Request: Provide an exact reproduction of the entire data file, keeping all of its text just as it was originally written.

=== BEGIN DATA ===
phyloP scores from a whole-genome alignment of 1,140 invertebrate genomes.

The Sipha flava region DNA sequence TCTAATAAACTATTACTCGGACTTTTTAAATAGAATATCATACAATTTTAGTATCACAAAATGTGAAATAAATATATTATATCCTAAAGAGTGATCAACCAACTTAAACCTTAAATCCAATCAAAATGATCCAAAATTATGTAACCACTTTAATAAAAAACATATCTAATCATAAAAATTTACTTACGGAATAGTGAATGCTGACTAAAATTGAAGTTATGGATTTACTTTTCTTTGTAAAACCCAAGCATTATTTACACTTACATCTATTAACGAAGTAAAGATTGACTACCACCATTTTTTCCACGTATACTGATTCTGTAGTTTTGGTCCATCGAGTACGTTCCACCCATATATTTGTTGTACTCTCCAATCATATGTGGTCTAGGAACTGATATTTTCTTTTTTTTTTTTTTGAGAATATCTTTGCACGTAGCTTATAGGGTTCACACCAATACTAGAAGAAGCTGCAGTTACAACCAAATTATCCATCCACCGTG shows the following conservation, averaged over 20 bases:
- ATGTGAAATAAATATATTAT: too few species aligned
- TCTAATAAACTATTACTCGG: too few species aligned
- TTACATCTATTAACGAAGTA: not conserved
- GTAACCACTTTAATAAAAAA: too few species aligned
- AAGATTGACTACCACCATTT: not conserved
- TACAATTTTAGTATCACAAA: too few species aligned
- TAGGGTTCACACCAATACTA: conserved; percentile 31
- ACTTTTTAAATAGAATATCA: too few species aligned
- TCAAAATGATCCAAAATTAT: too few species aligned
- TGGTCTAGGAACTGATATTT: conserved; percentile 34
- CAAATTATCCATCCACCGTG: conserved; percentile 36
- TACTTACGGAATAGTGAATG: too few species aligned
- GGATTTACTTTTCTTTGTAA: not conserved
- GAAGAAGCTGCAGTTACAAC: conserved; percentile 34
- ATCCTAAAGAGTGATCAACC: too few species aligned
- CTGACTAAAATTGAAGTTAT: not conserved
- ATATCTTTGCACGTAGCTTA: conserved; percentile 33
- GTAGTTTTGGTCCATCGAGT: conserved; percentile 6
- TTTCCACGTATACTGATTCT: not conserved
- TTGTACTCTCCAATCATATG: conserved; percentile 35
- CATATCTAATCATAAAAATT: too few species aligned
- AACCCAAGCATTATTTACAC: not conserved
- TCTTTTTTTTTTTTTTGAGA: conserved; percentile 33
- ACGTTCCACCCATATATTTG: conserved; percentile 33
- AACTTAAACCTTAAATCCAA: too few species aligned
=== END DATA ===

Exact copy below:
phyloP scores from a whole-genome alignment of 1,140 invertebrate genomes.

The Sipha flava region DNA sequence TCTAATAAACTATTACTCGGACTTTTTAAATAGAATATCATACAATTTTAGTATCACAAAATGTGAAATAAATATATTATATCCTAAAGAGTGATCAACCAACTTAAACCTTAAATCCAATCAAAATGATCCAAAATTATGTAACCACTTTAATAAAAAACATATCTAATCATAAAAATTTACTTACGGAATAGTGAATGCTGACTAAAATTGAAGTTATGGATTTACTTTTCTTTGTAAAACCCAAGCATTATTTACACTTACATCTATTAACGAAGTAAAGATTGACTACCACCATTTTTTCCACGTATACTGATTCTGTAGTTTTGGTCCATCGAGTACGTTCCACCCATATATTTGTTGTACTCTCCAATCATATGTGGTCTAGGAACTGATATTTTCTTTTTTTTTTTTTTGAGAATATCTTTGCACGTAGCTTATAGGGTTCACACCAATACTAGAAGAAGCTGCAGTTACAACCAAATTATCCATCCACCGTG shows the following conservation, averaged over 20 bases:
- ATGTGAAATAAATATATTAT: too few species aligned
- TCTAATAAACTATTACTCGG: too few species aligned
- TTACATCTATTAACGAAGTA: not conserved
- GTAACCACTTTAATAAAAAA: too few species aligned
- AAGATTGACTACCACCATTT: not conserved
- TACAATTTTAGTATCACAAA: too few species aligned
- TAGGGTTCACACCAATACTA: conserved; percentile 31
- ACTTTTTAAATAGAATATCA: too few species aligned
- TCAAAATGATCCAAAATTAT: too few species aligned
- TGGTCTAGGAACTGATATTT: conserved; percentile 34
- CAAATTATCCATCCACCGTG: conserved; percentile 36
- TACTTACGGAATAGTGAATG: too few species aligned
- GGATTTACTTTTCTTTGTAA: not conserved
- GAAGAAGCTGCAGTTACAAC: conserved; percentile 34
- ATCCTAAAGAGTGATCAACC: too few species aligned
- CTGACTAAAATTGAAGTTAT: not conserved
- ATATCTTTGCACGTAGCTTA: conserved; percentile 33
- GTAGTTTTGGTCCATCGAGT: conserved; percentile 6
- TTTCCACGTATACTGATTCT: not conserved
- TTGTACTCTCCAATCATATG: conserved; percentile 35
- CATATCTAATCATAAAAATT: too few species aligned
- AACCCAAGCATTATTTACAC: not conserved
- TCTTTTTTTTTTTTTTGAGA: conserved; percentile 33
- ACGTTCCACCCATATATTTG: conserved; percentile 33
- AACTTAAACCTTAAATCCAA: too few species aligned